Finally, Candace brought up a concept that has proven to be effective when trying to lose the extra pounds and tighten up a bit, and that is working out with a partner. It’s awesome that she and her husband work out together, and this idea can translate into anyone finding a workout buddy, maybe even creating a little friendly competition.
Hmmmmm…maybe I don’t need that bowl of ice cream right now after all.
I’ve recently dropped a few pounds, and continued to exercise and walk as much as possible, and am looking fitter than ever at age 47 (170 lbs, 5’9″) – it can be done and it’s worth it!! I have emphasized protein, fiber, could be doing better on fruits and vegetables. I look at the food nutritional facts and think about if it is worth running a mile for that 100 calorie hit (x ###)! I did a diagnostic APFT with 87 pushups and 84 sit ups and 15:10 2 – mile at altitude (here for 3 weeks), after running 6 miles yesterday – I hope to improve the run in a month! Every meal, morsel, workout, and day – does it help toward your goals – that is the question!!!! Best wishes!
Good for you David. It sounds like you have taken control of your fitness and health. At any age, especially age 47, you are doing very well. Heck, you can probably outperform 90% of those 18-21 year old Soldiers. Keep up the good work. And thanks for the comment.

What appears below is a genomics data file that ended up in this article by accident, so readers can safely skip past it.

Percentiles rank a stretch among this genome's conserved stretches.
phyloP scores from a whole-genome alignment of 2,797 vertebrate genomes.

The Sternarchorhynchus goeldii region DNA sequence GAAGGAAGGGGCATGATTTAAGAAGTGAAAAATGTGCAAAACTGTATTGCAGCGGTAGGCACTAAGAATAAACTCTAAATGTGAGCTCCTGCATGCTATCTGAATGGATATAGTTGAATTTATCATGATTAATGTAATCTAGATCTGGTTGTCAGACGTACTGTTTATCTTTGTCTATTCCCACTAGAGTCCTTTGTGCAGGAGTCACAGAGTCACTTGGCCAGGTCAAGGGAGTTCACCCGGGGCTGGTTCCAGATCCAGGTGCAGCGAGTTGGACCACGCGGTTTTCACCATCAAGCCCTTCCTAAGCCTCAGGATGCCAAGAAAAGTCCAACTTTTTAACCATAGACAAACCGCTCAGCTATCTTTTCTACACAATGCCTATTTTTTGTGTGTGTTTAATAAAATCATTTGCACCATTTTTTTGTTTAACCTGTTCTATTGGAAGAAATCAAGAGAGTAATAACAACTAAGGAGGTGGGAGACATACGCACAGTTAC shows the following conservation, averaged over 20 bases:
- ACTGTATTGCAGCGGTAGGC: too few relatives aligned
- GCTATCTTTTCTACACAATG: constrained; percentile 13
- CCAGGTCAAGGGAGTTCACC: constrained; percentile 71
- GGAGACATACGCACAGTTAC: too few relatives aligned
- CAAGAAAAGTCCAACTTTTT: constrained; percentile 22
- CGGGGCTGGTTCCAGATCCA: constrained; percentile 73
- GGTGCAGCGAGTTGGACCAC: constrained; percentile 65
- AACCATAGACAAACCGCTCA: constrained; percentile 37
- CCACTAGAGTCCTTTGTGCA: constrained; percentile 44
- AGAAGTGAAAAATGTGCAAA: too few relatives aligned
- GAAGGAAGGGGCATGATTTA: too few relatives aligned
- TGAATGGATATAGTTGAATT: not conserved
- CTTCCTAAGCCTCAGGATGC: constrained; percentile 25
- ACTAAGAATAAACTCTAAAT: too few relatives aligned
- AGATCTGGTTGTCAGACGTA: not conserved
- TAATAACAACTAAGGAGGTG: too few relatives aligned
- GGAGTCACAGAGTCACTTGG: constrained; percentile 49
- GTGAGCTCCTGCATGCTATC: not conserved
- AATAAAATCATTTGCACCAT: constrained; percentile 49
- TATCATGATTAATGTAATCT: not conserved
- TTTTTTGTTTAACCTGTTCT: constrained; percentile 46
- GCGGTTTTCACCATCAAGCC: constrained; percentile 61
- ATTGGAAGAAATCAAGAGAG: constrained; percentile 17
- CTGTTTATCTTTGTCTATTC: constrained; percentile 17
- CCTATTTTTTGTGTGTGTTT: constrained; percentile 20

What is your ethnic background, Chuck? I find myself too struggling with certain foods, particularly breads and the like as I am German-Irish and always have enjoyed them. I have, however, made the very hard transition to not eating simple carbs in my diet, which obviously includes breads. I must say that it has been difficult, but achievable. Another tough one to shake was MILK!
I have some English, French, Scottish and a variety of other cultures in my background. The worst thing for me is carbs. When I start eating any type of carbs (candy, fruit, breads, etc.) I just absolutely pig out. It makes me lose all self control. It’s very frustrating and I am working on getting rid of all carbs for good. I consider myself a work in progress.